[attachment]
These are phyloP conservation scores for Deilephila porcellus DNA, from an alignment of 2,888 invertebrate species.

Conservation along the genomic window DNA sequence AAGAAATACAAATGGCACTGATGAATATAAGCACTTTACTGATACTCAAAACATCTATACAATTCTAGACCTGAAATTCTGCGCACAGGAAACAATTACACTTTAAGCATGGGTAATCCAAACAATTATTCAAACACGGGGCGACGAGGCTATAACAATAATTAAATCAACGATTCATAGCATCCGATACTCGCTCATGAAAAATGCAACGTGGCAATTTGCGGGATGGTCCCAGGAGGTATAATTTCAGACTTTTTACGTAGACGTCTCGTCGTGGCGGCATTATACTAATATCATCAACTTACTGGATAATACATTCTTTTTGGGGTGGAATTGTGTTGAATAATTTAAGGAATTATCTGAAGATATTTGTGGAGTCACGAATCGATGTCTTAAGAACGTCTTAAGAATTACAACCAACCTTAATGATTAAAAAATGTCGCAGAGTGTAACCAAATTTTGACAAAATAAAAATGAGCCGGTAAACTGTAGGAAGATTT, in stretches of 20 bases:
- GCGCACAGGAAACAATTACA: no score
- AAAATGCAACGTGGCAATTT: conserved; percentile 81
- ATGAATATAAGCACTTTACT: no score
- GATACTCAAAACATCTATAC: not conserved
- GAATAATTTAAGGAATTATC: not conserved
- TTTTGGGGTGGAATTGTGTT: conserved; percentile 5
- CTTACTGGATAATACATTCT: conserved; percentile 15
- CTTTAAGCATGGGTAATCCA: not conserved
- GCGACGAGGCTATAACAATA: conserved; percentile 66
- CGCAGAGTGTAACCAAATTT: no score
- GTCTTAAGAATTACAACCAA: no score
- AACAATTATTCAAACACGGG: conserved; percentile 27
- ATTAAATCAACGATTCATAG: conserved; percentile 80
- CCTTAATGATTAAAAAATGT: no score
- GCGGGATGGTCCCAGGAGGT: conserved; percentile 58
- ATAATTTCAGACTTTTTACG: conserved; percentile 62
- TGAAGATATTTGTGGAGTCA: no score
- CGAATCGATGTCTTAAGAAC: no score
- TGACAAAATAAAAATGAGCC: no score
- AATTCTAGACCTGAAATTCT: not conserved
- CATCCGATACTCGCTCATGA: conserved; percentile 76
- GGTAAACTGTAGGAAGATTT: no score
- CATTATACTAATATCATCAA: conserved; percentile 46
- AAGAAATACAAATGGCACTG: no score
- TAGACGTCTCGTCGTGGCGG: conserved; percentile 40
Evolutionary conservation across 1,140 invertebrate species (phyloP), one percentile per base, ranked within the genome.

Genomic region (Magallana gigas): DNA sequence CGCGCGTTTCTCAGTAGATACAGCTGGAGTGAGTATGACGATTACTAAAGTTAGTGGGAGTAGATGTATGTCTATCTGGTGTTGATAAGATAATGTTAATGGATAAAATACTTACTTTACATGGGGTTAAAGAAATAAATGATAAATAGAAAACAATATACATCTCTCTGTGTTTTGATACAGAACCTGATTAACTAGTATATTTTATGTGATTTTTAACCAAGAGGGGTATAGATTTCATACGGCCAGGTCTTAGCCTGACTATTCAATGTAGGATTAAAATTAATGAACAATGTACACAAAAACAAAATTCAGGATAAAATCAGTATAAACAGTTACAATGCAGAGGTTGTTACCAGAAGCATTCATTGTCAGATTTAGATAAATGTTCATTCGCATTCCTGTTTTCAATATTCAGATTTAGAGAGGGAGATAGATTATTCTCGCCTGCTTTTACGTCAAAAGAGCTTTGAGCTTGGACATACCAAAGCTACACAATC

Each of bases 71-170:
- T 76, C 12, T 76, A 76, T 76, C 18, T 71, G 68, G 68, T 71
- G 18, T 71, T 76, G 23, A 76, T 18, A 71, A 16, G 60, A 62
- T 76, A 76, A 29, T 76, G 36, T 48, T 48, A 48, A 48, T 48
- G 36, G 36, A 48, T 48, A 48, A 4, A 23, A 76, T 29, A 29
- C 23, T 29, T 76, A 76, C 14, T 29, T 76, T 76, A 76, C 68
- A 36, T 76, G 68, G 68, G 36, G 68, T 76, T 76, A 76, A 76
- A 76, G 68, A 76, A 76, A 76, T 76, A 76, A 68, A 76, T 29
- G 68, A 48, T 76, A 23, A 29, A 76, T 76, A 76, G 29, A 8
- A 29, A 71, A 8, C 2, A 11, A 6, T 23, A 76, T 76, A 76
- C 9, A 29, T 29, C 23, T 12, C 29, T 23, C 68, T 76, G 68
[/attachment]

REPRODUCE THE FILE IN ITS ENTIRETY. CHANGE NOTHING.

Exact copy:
These are phyloP conservation scores for Deilephila porcellus DNA, from an alignment of 2,888 invertebrate species.

Conservation along the genomic window DNA sequence AAGAAATACAAATGGCACTGATGAATATAAGCACTTTACTGATACTCAAAACATCTATACAATTCTAGACCTGAAATTCTGCGCACAGGAAACAATTACACTTTAAGCATGGGTAATCCAAACAATTATTCAAACACGGGGCGACGAGGCTATAACAATAATTAAATCAACGATTCATAGCATCCGATACTCGCTCATGAAAAATGCAACGTGGCAATTTGCGGGATGGTCCCAGGAGGTATAATTTCAGACTTTTTACGTAGACGTCTCGTCGTGGCGGCATTATACTAATATCATCAACTTACTGGATAATACATTCTTTTTGGGGTGGAATTGTGTTGAATAATTTAAGGAATTATCTGAAGATATTTGTGGAGTCACGAATCGATGTCTTAAGAACGTCTTAAGAATTACAACCAACCTTAATGATTAAAAAATGTCGCAGAGTGTAACCAAATTTTGACAAAATAAAAATGAGCCGGTAAACTGTAGGAAGATTT, in stretches of 20 bases:
- GCGCACAGGAAACAATTACA: no score
- AAAATGCAACGTGGCAATTT: conserved; percentile 81
- ATGAATATAAGCACTTTACT: no score
- GATACTCAAAACATCTATAC: not conserved
- GAATAATTTAAGGAATTATC: not conserved
- TTTTGGGGTGGAATTGTGTT: conserved; percentile 5
- CTTACTGGATAATACATTCT: conserved; percentile 15
- CTTTAAGCATGGGTAATCCA: not conserved
- GCGACGAGGCTATAACAATA: conserved; percentile 66
- CGCAGAGTGTAACCAAATTT: no score
- GTCTTAAGAATTACAACCAA: no score
- AACAATTATTCAAACACGGG: conserved; percentile 27
- ATTAAATCAACGATTCATAG: conserved; percentile 80
- CCTTAATGATTAAAAAATGT: no score
- GCGGGATGGTCCCAGGAGGT: conserved; percentile 58
- ATAATTTCAGACTTTTTACG: conserved; percentile 62
- TGAAGATATTTGTGGAGTCA: no score
- CGAATCGATGTCTTAAGAAC: no score
- TGACAAAATAAAAATGAGCC: no score
- AATTCTAGACCTGAAATTCT: not conserved
- CATCCGATACTCGCTCATGA: conserved; percentile 76
- GGTAAACTGTAGGAAGATTT: no score
- CATTATACTAATATCATCAA: conserved; percentile 46
- AAGAAATACAAATGGCACTG: no score
- TAGACGTCTCGTCGTGGCGG: conserved; percentile 40
Evolutionary conservation across 1,140 invertebrate species (phyloP), one percentile per base, ranked within the genome.

Genomic region (Magallana gigas): DNA sequence CGCGCGTTTCTCAGTAGATACAGCTGGAGTGAGTATGACGATTACTAAAGTTAGTGGGAGTAGATGTATGTCTATCTGGTGTTGATAAGATAATGTTAATGGATAAAATACTTACTTTACATGGGGTTAAAGAAATAAATGATAAATAGAAAACAATATACATCTCTCTGTGTTTTGATACAGAACCTGATTAACTAGTATATTTTATGTGATTTTTAACCAAGAGGGGTATAGATTTCATACGGCCAGGTCTTAGCCTGACTATTCAATGTAGGATTAAAATTAATGAACAATGTACACAAAAACAAAATTCAGGATAAAATCAGTATAAACAGTTACAATGCAGAGGTTGTTACCAGAAGCATTCATTGTCAGATTTAGATAAATGTTCATTCGCATTCCTGTTTTCAATATTCAGATTTAGAGAGGGAGATAGATTATTCTCGCCTGCTTTTACGTCAAAAGAGCTTTGAGCTTGGACATACCAAAGCTACACAATC

Each of bases 71-170:
- T 76, C 12, T 76, A 76, T 76, C 18, T 71, G 68, G 68, T 71
- G 18, T 71, T 76, G 23, A 76, T 18, A 71, A 16, G 60, A 62
- T 76, A 76, A 29, T 76, G 36, T 48, T 48, A 48, A 48, T 48
- G 36, G 36, A 48, T 48, A 48, A 4, A 23, A 76, T 29, A 29
- C 23, T 29, T 76, A 76, C 14, T 29, T 76, T 76, A 76, C 68
- A 36, T 76, G 68, G 68, G 36, G 68, T 76, T 76, A 76, A 76
- A 76, G 68, A 76, A 76, A 76, T 76, A 76, A 68, A 76, T 29
- G 68, A 48, T 76, A 23, A 29, A 76, T 76, A 76, G 29, A 8
- A 29, A 71, A 8, C 2, A 11, A 6, T 23, A 76, T 76, A 76
- C 9, A 29, T 29, C 23, T 12, C 29, T 23, C 68, T 76, G 68